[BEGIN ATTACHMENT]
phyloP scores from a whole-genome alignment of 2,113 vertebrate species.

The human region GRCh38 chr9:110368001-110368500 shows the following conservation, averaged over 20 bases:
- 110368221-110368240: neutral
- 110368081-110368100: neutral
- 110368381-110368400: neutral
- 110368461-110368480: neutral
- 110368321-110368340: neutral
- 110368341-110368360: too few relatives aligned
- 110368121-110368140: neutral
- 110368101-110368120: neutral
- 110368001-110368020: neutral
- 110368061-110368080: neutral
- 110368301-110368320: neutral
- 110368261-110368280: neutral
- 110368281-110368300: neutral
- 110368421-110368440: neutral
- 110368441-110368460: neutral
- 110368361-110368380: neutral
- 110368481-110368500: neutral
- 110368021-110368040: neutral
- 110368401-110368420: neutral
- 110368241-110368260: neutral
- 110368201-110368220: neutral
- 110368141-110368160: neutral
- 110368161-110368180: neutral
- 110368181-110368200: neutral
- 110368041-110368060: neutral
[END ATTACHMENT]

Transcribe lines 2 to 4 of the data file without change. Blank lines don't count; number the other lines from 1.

The human region GRCh38 chr9:110368001-110368500 shows the following conservation, averaged over 20 bases:
- 110368221-110368240: neutral
- 110368081-110368100: neutral